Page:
Contact the landlord and offer to buy the condos! Otherwise, hire an attorney to slow the process, and potentially afford community opposition to stop the conversion. Although I have some sympathy to homeless men, shelters should not be allowed to diminish middle class neighborhoods. (Women's shelters tend not to have this effect). I am sure the city has buildings they could offer for a shelter in a more appropriate location. (At least put the shelter on a commercial strip.) However, it seems the City is selling these buildings to developers and letting the responsibility of housing homeless fall on middle class neighborhoods.
Oct. 16, 2012, 12:30 pm
Larry from East New York says:
Why should homeless shelters be located at only BLACK areas?
Oct. 16, 2012, 12:44 pm
L from Carroll Gardens says:
Our concern is the lack of due process and community input for this venture before its arrival. We are demanding a process whereby we can meet with elected officials and understand how these decisions that affect our neighborhood have been made and we have the opportunity to be heard and take a role in this process. We are not opposing the establishment of shelters or homeless people in the neighborhood and understand the necessity to shelter those who have no roof over their head. But we want to know how the decision to use this building took place, and how it can be designated for 170 men without any community input? If it arrives under an emergency contract rule, how long does such a dictate last? At what point does the “emergency” run out?

The proposed Shelter is in a ten unit condo building that has remained vacant or partially occupied since its construction due to its poor quality of construction and other problems. It is located in a residential neighborhood of mostly two to three story houses. The neighborhood is a family area with small locally owned and run businesses. We prize diversity of all sorts. But why would this building not be allocated to homeless families with children who could benefit from the excellent public school for example? How did the number of 170 come to be allocated to a building that has ten units.

We cannot understand how the process of local democracy and neighborhood revitalization can take place if the DSS and city services can essentially redesignate the use of buildings with only 30 days notice to the very community where it plans to establish itself. Moreover the community deserve more explanation and input on a matter that has broad scale implications for its development.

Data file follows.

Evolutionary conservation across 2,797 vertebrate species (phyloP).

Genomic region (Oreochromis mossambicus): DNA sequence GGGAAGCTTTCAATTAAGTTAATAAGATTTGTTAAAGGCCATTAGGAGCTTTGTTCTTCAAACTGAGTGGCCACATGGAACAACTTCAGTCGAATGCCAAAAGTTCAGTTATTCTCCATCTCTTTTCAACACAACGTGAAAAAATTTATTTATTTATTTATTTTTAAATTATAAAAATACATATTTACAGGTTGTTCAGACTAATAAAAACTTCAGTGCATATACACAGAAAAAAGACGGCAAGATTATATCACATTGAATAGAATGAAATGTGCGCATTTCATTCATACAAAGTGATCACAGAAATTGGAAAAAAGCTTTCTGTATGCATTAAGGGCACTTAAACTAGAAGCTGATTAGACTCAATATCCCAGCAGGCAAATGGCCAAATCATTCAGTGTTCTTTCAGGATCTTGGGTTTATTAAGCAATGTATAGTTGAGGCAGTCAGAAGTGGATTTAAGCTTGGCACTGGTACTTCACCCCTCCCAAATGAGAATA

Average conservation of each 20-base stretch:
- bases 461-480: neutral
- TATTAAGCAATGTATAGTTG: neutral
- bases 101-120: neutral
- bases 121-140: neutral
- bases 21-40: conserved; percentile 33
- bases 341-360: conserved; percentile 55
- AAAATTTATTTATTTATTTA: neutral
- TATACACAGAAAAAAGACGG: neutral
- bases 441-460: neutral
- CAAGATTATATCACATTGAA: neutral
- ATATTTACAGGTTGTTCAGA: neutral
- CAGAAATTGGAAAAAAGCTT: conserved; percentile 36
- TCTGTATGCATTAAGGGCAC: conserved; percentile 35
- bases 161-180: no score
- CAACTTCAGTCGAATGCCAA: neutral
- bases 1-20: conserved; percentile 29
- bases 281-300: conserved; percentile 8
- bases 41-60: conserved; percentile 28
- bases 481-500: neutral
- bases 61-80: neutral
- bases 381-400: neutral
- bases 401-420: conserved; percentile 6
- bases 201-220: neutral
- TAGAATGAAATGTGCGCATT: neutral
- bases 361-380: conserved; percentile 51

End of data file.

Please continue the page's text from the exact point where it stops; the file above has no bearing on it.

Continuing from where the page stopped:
Oct. 16, 2012, 12:58 pm
JoeyWall from Stuy Town says:
Housing policies in NYC are broken and badly in need of reform.

Join market-rate renters discussing the problem:

facebook.com/nycrenters
Oct. 16, 2012, 3:21 pm
J from Carroll Gardens says:
The title of this article is misleading. The majority of the community objects not to having a homeless shelter in its midst, but to having a homeless shelter of that size placed on a small residential block with no input from the community, in what smacks of croneyism and conflicts of interest. We are not saying "don't give us a homeless shelter". If people would read the actual petition you would see that we're looking for community participation in planning and decision making and fair government transparency and accountability.
Oct. 16, 2012, 4:44 pm
Tal Barzilai from Pleasantville, NY says:
I don't see what is so bad about a homeless shelter. For much of the city, these people can hardly afford to live there, so this is all they got. Whenever there are protests against this, most of the opponents happen to be high up on the ladder, which are the same opposition to affordable housing. Does every block need to be a playground for the rich? As for those who believe that it will give blight to the area, I would blame the individual, not the whole program itself, and the same goes with affordable housing.
Oct. 16, 2012, 5:37 pm
Mom from Clinton Hill says:
Come on guys, you have to share! Isn't that what you teach your kids in all those fancy schools you have over there?
Oct. 16, 2012, 6:28 pm
Mom from Carroll Gardens says: